Free local encryption of cloud storage: a second candidate

In my article, Secure, Free Online Backup, I described how to automatically encrypt your files before they are uploaded to an online storage facility. In review, it’s quite easy:

  • Subscribe to an online storage site. The market leader for consumer storage is Dropbox, and its name is almost generic for online storage. Dropbox is a fine service, but I eventually went with SugarSync because of a greater range of features and 5GB of free storage as opposed to the common 2GB. And with the referral link I just gave you, you’ll get .5GB more for free (it will say 5GB but it’s actually 5.5, and it’s permanent).
  • Install SecretSync. Installing SecretSync is pretty simple. You just point it to the folder you want to encrypt.
  • Point your online backup/sync service to your SecretSync folder.

I’ve been running this for many months now, and once set up the whole thing is seamless and carefree. I’ve also noticed no slow-downs due to the encryption algorithms.

But I’ve come across another encryption program that is definitely worth a mention. BoxCryptor works essentially the same way as SecretSync, but in some ways it might be further advanced:

  • There is an active user forum on the site where you can get answers from users and the company. SecretSync has a helpful blog and wiki set up, and has plans for a forum, and responded quickly to my support request via email. But their site is a little behind as of yet.
  • Boxcryptor allows for syncing multiple folders. It’s not yet straightforward to do so, but it’s manually possible, and a built-in solution should be soon coming. This will be a major step forward. I am unaware of this feature in SecretSync, but maybe it’s possible.
  • Boxcryptor allows for encrypting filenames as well as contents, for those who really want to be private.
  • Both programs are multi-platform: Windows, Mac and Linux. But Boxcryptor also supports Android.
  • Lastly, for storage over the nominal free 2GB, Boxcryptor has a pricing structure you might like better than SecretSync’s. SecretSync is free for the first 2GB, as is Boxcryptor, but then the price jumps to $40 per year for 20 GB of storage. Boxcryptor, however, only charges a one-time fee of $40 for unlimited storage. By any reckoning, that is a good deal. That is for personal use only, though, but even unlimited commercial use is a very reasonable $100 one-time fee.
    Considering that how much you store is no sweat to Boxcryptor, since its servers are not involved in the transfer process, this is a reasonable rate plan. SecretSync tells me that they are in the process of considering making their price structure more flexible.

So in a side-by-side comparison, on paper I like the Boxcryptor scheme better. But I have to add that I haven’t actually used Boxcryptor yet. I can only assume there are no hangups. For Windows users, Boxcryptor requires .NET 2.0, while SS requires Java. Neither of these requirements will be any problem for any modern machine.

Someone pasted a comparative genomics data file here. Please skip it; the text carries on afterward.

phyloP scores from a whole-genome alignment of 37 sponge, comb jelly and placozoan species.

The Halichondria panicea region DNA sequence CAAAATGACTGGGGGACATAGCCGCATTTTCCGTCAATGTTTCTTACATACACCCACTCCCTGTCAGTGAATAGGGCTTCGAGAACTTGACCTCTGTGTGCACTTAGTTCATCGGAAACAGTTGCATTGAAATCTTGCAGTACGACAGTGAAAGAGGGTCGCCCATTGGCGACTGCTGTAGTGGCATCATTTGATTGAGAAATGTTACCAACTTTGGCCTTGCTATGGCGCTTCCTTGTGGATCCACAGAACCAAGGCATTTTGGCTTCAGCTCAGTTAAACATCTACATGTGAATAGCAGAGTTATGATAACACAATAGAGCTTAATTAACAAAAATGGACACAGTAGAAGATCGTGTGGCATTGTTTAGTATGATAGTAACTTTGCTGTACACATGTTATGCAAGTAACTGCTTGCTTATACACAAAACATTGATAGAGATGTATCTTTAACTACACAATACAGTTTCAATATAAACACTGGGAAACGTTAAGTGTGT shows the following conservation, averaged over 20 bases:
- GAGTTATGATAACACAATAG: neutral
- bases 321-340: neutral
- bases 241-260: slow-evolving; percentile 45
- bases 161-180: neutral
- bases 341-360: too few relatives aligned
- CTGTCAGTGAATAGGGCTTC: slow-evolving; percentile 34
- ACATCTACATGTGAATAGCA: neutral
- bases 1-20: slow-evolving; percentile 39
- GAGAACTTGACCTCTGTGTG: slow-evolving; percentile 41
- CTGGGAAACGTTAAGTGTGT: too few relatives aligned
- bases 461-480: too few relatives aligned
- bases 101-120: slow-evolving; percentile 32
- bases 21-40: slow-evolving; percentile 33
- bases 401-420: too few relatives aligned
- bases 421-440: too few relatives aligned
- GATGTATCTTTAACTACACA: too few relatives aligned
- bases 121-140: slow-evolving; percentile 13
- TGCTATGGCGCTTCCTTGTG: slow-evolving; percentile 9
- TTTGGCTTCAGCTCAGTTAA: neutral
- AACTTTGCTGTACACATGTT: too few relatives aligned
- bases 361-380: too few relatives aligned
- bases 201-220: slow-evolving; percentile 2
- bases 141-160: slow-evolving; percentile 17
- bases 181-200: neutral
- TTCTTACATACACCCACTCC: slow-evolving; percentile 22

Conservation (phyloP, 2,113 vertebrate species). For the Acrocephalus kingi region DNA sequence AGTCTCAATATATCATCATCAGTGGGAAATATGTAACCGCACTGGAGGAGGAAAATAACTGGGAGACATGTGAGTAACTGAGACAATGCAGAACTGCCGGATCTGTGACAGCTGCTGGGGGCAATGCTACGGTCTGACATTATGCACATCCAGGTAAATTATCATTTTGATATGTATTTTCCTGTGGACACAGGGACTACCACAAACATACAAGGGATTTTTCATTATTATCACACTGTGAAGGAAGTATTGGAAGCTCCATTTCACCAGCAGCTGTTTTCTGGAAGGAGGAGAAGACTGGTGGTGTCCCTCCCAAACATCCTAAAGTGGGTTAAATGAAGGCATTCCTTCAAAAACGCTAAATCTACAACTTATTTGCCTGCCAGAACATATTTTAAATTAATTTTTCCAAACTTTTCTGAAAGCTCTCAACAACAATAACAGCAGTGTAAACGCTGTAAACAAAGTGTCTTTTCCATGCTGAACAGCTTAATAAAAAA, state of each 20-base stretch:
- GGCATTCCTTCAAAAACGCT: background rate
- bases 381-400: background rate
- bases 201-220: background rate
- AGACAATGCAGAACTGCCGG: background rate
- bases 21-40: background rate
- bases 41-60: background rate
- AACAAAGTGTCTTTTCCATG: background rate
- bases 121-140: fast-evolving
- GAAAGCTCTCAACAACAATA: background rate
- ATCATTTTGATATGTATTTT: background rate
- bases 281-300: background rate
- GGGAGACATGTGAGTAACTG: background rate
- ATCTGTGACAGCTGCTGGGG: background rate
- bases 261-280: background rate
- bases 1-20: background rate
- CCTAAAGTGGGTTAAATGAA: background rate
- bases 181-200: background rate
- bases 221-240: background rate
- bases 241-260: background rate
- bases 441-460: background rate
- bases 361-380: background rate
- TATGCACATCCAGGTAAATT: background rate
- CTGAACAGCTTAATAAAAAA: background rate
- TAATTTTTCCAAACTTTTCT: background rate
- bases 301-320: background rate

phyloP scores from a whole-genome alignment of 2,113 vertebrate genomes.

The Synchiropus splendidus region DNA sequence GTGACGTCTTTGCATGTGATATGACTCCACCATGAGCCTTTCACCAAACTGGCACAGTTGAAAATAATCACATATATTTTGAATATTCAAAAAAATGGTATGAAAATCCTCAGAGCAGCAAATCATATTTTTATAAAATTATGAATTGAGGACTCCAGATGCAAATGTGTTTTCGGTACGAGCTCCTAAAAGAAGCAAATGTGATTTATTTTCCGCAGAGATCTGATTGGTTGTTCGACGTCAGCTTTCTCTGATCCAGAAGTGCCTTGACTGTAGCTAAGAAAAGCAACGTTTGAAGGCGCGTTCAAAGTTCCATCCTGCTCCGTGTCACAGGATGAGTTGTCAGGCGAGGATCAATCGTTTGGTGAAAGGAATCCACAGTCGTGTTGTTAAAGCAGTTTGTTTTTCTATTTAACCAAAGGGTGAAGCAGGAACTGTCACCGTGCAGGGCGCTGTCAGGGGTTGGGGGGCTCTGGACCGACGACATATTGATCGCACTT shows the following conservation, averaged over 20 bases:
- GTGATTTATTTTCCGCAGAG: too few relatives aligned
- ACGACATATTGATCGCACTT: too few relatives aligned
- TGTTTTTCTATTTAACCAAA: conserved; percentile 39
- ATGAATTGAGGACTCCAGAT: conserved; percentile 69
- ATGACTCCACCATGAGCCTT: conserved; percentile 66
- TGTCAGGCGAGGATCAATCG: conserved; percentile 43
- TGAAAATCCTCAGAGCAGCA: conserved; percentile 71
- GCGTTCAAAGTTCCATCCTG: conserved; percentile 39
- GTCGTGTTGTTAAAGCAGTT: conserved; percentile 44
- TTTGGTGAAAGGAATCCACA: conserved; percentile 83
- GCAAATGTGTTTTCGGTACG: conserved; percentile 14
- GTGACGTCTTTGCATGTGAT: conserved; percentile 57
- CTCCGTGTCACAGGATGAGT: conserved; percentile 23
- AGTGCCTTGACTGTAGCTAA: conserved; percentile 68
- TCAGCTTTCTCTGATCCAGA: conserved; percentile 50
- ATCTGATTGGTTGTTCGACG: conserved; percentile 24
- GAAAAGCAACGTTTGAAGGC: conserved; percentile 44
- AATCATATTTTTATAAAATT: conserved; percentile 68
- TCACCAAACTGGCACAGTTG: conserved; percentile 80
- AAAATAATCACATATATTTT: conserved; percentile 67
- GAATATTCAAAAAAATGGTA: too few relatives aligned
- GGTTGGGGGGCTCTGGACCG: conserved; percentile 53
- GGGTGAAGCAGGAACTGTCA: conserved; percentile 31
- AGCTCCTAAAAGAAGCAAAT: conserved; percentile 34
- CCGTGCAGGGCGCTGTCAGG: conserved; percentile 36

But now, let me get creative. If you have a 5GB SugarSync account, and need more than 2GB of encrypted storage, why not set up both SS and BC, for a total of 4GB of free encrypted online storage? It should be easy to do. One free SugarSync account will cover both encrypted folders, and that’s quite a bit of secure storage for most users, and then it will afford an extra GB of unencrypted storage.

Now, some more advanced readers may wonder, why not simply use a free encryption program such as TrueCrypt with SugarSync, for unlimited capabilities? With TrueCrypt you mount whatever size folder you want as a virtual drive. That sounds good, but there are two problems with this approach. First, TrueCrypt requires that you spec the virtual folder size up-front. So if you might need 3GB of space at some point, you must tie up that whole amount of your SugarSync account immediately, even if there’s absolutely nothing in the folder. The second problem is that SugarSync sees file changes by file timestamps. And timestamps of the TrueCrypt container don’t change until the virtual drive is unmounted. So you can kiss real-time syncing goodbye under this scheme, which I see as a major compromise to security, and you can say hello to uploading a huge file after you’re done working and may want to turn the computer off, which is inconvenient and uses electricity. The two solutions I propose – SecretSync and BoxCryptor – have neither of these limitations, which is why they are so great at what they’re designed for.

But let’s cut to the chase. I’ve seen one horror story after another of computer crashes and data loss. There really is no reason this has to be so. With free online services like SugarSync you can upload your data safely, and now with free local encryption available, you can know it is secure within the limits of AES-256 encryption. And that’s pretty secure, as long as you choose a decent key.

And, if you run multiple sites and machines – say, work, home and on the road – the ability that services like SugarSync and DropBox give you to sync files across machines and share with other machines is superb. If you’re not doing this yet, I suggest you click on some of those links above and get started making your data both more protected and more useful.

Be blessed.  SecretSync vs. Boxcryptor 


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